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Accessing it All

July 11, 2012

Last week an article in the Atlantic set off a fire storm or response from the tender underside of my peeps, the Me Generation. Anne-Marie Slaughter picked at the scab that all of us of a certain age know has yet to heal – the inability to distort the space-time continuum to allow for women to be Perfect Mothers and Ass-Kicking Professionals (not to mention great lovers, cooks and facile in Renaissance literature). Her piece: http://www.theatlantic.com/magazine/archive/2012/07/why-women-still-can-8217-t-have-it-all/9020/ brought up guilts, errors and absurdities I assumed Anna Quindlen had figured out in the 1990’s…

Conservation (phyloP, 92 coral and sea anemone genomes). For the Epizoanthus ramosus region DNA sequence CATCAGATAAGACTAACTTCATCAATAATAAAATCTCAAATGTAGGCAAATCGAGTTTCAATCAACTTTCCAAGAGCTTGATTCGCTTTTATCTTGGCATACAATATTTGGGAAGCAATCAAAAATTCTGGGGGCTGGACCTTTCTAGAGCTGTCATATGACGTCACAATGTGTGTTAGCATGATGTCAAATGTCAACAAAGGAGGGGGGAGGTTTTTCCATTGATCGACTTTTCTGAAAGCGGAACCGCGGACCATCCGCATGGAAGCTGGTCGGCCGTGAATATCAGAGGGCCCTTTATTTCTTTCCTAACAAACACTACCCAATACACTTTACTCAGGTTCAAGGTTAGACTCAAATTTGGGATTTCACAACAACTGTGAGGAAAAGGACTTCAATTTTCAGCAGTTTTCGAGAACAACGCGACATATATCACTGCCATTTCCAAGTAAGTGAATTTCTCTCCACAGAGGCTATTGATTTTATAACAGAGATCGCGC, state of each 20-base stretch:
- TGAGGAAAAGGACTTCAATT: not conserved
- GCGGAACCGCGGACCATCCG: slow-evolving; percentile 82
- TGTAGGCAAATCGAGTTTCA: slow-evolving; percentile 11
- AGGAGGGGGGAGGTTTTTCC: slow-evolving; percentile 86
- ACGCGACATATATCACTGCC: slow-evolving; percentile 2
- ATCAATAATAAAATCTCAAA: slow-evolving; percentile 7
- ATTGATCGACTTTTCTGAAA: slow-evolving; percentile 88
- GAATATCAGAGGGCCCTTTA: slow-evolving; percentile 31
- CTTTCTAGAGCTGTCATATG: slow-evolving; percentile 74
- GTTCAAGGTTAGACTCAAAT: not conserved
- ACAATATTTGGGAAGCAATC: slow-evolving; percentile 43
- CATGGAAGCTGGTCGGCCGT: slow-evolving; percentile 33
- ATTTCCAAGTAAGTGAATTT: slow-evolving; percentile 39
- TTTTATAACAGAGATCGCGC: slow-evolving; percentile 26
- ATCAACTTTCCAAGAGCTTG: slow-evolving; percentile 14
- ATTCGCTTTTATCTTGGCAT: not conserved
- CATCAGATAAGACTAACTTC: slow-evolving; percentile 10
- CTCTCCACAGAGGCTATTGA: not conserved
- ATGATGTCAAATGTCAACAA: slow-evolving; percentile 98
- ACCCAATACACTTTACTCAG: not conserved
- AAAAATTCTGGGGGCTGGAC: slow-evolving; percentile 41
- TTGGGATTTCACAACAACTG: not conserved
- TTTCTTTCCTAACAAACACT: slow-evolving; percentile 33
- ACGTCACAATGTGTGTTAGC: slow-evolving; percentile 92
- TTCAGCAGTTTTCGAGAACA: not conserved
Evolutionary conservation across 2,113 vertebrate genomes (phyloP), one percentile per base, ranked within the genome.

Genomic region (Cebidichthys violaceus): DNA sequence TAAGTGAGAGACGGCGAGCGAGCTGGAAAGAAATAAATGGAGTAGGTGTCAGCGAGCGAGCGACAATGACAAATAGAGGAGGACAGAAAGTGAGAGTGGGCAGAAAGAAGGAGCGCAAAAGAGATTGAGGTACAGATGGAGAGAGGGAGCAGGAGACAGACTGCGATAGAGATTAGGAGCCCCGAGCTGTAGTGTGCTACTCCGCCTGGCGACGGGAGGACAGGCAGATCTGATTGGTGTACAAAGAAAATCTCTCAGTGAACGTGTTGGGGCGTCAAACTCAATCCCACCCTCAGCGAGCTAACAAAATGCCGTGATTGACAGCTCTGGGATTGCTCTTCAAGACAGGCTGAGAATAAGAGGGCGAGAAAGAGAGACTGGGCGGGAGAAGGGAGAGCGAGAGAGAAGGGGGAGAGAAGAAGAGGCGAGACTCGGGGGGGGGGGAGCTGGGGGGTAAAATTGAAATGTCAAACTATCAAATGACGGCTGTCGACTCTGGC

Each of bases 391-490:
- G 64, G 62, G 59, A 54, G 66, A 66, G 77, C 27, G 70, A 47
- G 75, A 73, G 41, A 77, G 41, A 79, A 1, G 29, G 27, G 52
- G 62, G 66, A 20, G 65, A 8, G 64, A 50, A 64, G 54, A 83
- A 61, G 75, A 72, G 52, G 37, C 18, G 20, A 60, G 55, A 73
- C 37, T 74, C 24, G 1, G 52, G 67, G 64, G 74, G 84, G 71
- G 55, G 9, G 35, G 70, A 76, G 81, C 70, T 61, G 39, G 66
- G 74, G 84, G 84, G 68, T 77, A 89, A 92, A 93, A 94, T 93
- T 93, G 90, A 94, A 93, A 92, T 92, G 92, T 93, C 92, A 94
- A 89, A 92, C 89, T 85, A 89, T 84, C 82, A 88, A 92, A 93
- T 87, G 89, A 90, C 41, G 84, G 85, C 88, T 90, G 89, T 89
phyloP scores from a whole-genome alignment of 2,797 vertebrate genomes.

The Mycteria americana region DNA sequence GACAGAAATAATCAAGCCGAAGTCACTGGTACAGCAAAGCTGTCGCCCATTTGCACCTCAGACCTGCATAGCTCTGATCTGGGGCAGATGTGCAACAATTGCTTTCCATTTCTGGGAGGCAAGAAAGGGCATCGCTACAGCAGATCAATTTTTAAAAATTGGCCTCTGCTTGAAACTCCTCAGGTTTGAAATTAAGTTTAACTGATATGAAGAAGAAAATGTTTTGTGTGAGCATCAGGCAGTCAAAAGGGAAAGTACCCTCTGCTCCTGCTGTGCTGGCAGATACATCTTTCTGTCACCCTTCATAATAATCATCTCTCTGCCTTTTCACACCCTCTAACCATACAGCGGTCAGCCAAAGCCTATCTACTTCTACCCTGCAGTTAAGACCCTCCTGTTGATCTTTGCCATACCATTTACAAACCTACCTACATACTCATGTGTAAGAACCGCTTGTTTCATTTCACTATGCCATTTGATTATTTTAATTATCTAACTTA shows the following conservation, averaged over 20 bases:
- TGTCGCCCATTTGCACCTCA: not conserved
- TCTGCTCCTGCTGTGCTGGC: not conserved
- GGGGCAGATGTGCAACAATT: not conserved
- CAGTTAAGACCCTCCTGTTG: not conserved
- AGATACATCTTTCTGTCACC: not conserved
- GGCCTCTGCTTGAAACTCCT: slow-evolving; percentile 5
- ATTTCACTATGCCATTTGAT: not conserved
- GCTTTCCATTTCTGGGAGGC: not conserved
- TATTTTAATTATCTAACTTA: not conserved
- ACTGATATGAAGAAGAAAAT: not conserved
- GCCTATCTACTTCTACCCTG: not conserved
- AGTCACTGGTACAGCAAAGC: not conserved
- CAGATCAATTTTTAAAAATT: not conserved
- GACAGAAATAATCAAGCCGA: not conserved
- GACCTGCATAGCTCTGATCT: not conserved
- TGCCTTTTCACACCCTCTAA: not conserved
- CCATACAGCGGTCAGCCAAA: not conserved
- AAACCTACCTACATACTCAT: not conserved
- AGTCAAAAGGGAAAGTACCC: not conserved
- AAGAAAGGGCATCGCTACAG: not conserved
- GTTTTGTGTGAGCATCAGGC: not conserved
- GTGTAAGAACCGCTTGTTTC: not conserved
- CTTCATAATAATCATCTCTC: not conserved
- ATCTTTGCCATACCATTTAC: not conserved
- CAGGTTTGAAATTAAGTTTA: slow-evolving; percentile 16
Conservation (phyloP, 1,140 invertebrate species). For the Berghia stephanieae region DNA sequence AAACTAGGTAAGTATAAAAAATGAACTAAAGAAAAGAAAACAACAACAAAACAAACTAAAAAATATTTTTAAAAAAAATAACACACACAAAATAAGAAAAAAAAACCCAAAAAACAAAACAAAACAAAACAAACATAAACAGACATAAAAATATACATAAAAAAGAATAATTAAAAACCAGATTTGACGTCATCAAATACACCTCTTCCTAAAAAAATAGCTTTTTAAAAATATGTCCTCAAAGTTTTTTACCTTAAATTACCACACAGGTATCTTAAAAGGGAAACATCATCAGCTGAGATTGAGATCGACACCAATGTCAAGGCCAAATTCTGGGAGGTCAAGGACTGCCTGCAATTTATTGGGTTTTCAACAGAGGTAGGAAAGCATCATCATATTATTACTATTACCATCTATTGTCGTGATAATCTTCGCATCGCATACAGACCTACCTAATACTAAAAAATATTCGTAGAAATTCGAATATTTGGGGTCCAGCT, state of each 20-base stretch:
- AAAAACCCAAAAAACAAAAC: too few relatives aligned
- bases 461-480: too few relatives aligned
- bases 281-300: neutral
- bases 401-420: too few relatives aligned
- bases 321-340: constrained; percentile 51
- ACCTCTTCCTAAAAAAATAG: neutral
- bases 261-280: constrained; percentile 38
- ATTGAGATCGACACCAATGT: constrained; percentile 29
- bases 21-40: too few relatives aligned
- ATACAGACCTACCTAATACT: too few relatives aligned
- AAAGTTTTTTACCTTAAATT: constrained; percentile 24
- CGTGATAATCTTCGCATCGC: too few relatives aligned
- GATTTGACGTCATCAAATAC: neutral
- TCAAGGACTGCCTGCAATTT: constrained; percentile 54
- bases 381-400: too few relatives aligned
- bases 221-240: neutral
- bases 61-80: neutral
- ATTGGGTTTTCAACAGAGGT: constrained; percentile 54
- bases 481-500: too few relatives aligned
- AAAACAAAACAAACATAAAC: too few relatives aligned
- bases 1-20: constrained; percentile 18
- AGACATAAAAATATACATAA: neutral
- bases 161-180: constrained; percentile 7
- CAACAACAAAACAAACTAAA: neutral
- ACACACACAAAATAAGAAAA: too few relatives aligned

Slaughter’s “revelation” that despite all enlightenment and maturity human’s typically want more than they can actually have was, to me an echo of the obvious. Obvious only because my wife and I lived the absurdity of expecting to keep every ball in the air, no matter how many balls got added to juggle.

In the wake of a few centuries of Mad Men sexism, every woman I went to school with eschewed make-up, dry-clean clothing and hairdressers and just assumed humans were identical save for some body parts (that were intensively experimented with, I might add). Their grandmothers had grown up without the right to vote, their mothers had often gone to women’s schools, and it had only been a few years since Yale, Princeton and the Senate had women in their hallowed halls.